Similar stories come from other island villages. Yet last October Mr. Blythe stated in the Dáil that £1,000 had been granted for the relief of distress on the islands. The money was placed at the disposal of the Galway Rural District Council, which refused to have anything to do with the scheme.

Accordingly, the grant was never made. It is alleged that the inhabitants of Inishmore have refused to pay rates, but islanders state in reply that rates were not collected for some two years, nor were demand notes issued. The whole position is so grave that it should be looked into without further delay, and we understand that all the circumstances have been referred to Deputy O’Connell for this purpose.

For more, read this week’s Connacht Tribune.

Connacht Tribune Digital Edition App

Download the Connacht Tribune Digital Edition App to access to Galway’s best-selling newspaper.

Click HERE to download it for iPhone and iPad from Apple’s App Store, or HERE to get the Android Version from Google Play.

Or purchase the Digital Edition for PC, Mac or Laptop from Pagesuite  HERE.

Get the Connacht Tribune Live app
The Connacht Tribune Live app is the home of everything that is happening in Galway City and county. It’s completely FREE and features all the latest news, sport and information on what’s on in your area. Click HERE to download it for iPhone and iPad from Apple’s App Store, or HERE to get the Android Version from Google Play.

 

 

Continue Reading

Connacht Tribune

Long-gone island life captured forever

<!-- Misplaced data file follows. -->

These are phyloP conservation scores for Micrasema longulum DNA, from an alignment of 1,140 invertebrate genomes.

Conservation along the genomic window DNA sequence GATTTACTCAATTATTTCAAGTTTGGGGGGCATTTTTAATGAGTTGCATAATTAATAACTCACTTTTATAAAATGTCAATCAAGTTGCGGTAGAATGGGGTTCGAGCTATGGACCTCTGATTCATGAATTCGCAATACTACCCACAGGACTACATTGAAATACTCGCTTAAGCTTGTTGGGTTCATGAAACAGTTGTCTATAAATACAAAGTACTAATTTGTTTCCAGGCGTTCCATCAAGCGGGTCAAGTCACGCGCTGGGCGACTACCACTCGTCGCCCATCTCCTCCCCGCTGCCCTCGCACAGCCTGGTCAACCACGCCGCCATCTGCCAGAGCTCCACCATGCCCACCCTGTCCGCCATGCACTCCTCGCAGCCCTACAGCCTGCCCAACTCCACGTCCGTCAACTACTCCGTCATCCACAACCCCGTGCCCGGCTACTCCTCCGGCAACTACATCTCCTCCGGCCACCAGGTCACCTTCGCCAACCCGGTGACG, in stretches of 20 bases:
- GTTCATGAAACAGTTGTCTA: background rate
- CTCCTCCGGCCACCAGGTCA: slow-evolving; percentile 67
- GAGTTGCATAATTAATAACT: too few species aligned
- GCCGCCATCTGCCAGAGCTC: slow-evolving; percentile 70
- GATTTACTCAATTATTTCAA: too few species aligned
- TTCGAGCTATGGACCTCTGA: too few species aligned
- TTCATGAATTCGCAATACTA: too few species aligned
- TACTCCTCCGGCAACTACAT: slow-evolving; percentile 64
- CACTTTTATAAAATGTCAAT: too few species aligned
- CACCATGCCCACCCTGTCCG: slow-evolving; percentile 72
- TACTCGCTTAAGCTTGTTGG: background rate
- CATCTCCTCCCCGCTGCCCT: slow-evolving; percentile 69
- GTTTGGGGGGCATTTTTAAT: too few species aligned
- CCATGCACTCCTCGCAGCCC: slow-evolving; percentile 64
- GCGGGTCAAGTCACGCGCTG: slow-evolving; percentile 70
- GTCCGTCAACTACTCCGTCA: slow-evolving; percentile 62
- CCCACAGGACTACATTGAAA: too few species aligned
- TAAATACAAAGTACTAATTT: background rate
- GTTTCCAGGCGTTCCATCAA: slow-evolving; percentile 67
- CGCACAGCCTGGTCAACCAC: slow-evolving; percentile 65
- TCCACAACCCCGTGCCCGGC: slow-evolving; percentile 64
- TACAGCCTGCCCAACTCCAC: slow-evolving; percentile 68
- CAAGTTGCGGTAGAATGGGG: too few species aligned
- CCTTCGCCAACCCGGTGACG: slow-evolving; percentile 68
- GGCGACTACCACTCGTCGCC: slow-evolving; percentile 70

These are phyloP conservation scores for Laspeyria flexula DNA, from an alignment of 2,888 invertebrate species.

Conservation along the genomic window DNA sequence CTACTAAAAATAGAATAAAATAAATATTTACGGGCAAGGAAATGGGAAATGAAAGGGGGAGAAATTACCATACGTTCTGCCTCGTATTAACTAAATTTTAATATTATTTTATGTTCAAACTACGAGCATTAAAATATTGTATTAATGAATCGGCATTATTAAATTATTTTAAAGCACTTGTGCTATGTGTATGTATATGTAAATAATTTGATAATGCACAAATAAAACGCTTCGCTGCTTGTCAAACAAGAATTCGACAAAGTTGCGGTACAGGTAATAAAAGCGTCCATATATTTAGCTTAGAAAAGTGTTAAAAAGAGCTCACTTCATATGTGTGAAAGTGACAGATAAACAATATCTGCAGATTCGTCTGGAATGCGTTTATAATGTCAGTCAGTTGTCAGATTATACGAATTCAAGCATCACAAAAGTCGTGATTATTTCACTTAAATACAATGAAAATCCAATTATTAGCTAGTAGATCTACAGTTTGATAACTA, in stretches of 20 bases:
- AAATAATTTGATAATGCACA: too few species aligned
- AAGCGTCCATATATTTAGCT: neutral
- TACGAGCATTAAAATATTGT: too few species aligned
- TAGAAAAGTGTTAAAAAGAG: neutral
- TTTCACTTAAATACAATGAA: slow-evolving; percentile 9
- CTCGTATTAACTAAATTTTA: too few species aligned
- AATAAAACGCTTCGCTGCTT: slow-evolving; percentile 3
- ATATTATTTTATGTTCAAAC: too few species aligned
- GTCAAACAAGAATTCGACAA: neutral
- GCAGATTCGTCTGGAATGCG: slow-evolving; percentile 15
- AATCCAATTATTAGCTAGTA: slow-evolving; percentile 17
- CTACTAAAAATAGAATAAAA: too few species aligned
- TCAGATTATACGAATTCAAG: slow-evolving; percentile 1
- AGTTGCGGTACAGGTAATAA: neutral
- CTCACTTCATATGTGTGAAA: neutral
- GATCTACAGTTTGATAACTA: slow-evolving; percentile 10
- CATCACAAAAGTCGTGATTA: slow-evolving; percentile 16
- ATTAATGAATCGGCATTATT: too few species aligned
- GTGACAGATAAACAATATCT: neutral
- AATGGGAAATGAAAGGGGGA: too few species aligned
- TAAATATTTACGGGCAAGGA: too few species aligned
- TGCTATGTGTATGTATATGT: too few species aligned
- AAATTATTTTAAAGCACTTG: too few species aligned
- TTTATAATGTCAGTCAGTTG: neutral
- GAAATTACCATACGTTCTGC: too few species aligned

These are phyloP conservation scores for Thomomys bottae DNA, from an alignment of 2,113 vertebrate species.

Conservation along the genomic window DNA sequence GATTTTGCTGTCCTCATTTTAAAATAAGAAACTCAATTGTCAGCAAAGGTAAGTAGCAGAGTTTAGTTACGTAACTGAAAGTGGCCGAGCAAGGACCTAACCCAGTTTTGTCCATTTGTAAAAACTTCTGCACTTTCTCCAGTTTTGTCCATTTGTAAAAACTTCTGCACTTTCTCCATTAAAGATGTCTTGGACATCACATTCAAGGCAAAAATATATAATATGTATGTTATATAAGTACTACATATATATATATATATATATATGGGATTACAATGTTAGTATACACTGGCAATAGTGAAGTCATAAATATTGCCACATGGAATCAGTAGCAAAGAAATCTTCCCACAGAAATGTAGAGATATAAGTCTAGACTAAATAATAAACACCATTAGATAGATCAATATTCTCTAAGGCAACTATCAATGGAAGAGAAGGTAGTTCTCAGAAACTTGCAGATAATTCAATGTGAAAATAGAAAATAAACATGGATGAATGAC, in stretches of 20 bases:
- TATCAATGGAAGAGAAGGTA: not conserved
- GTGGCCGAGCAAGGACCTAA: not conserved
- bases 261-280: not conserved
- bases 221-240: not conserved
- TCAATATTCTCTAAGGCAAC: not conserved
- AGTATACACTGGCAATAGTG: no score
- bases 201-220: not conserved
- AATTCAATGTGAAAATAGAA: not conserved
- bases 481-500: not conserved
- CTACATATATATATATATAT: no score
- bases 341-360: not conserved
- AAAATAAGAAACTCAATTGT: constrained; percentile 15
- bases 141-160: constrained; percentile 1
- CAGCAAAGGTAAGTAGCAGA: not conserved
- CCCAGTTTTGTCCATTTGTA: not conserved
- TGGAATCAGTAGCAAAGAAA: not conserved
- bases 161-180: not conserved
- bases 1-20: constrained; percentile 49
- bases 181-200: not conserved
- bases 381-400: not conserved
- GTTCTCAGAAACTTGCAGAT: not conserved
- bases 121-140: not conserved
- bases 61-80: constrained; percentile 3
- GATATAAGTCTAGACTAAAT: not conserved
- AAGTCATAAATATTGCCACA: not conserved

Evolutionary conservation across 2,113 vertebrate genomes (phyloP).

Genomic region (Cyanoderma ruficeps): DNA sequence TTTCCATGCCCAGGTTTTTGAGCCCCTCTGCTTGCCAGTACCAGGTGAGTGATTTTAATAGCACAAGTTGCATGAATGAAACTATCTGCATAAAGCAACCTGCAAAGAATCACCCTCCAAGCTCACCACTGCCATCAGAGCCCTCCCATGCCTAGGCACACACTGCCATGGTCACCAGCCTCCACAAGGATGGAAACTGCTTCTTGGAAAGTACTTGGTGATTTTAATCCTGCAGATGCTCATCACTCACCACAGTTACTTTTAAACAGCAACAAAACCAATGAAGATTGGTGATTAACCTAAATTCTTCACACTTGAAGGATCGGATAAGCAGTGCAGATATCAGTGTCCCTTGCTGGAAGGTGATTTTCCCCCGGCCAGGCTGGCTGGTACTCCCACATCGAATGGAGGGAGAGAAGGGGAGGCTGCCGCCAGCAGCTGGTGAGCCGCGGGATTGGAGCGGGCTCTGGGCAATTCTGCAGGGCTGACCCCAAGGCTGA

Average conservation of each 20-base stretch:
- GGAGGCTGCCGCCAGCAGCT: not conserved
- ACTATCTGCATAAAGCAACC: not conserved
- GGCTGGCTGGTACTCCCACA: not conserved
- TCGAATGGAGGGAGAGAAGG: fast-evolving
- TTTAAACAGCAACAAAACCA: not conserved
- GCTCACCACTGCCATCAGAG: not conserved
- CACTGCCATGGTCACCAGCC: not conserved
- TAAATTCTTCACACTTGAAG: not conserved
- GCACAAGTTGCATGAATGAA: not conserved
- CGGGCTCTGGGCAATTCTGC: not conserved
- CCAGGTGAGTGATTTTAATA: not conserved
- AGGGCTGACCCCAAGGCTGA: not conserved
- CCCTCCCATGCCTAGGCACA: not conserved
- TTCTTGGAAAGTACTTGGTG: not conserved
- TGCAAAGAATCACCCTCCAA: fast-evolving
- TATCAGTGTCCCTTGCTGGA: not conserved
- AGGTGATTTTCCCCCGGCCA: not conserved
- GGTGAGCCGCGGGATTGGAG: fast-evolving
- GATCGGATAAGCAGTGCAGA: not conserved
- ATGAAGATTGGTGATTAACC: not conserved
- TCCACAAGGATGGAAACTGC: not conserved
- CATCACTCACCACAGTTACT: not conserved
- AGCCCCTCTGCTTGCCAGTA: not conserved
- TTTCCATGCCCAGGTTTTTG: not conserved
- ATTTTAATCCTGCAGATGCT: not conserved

Published

on

Galway County Council Archivist Patria McWalter, (right) and Bernie Kelly, Acting Galway City and County Librarian with photo albums from the George Chambers Collection and the special publication that sheds light on his work on the islands he visited. Photo: Joe O'Shaughnessy

A unique collection of photos and writings that capture life on Aran and Ireland’s other offshore islands during the early years of the 20th Century and which was gifted to Galway is now available to the public. County Council archivist Patria McWalter was responsible for researching and cataloguing the work of Englishman George Chambers who visited these shores regularly from 1929-1938. The project involved working with colleagues in other counties, especially Kerry, and forging links with archivists in England to learn more about this mysterious man. She tells JUDY MURPHY about a special journey into the past.

“A parcel came in the post one day and a colleague dropped it down to my desk saying, ‘this is for you, it’s old stuff’,” says Galway County Council archivist Patria McWalter with a laugh.

That’s how Patria became acquainted with the photographs and writings of Englishman George Chambers, which offer a unique record of life on Ireland’s offshore islands in the early years of the 1900s.

Patria doesn’t know why the archive’s owner, Desmond Anthony Power, a Canadian resident with Irish roots, decided to gift the Chambers Collection to Galway, because while it features the Aran Islands, islands from other counties feature more prominently.

“Kerry might have been a more obvious choice”, she notes. Still, as someone who delights in uncovering Ireland’s hidden past, Patria was happy.

Now the archive is available online, accessible to all, accompanied by an illustrated publication, Island Images from the Chambers Archive, 1929-38. A limited number of hard copies have been printed in Irish and English and it’s available to download as a PDF.

Desmond Powers’ initial donation to Galway consisted of five photo albums, which included pictures of George Chambers and his family on holidays in Ireland, as well as images of island life up to 1938. Donkeys feature alongside people in many of the photos.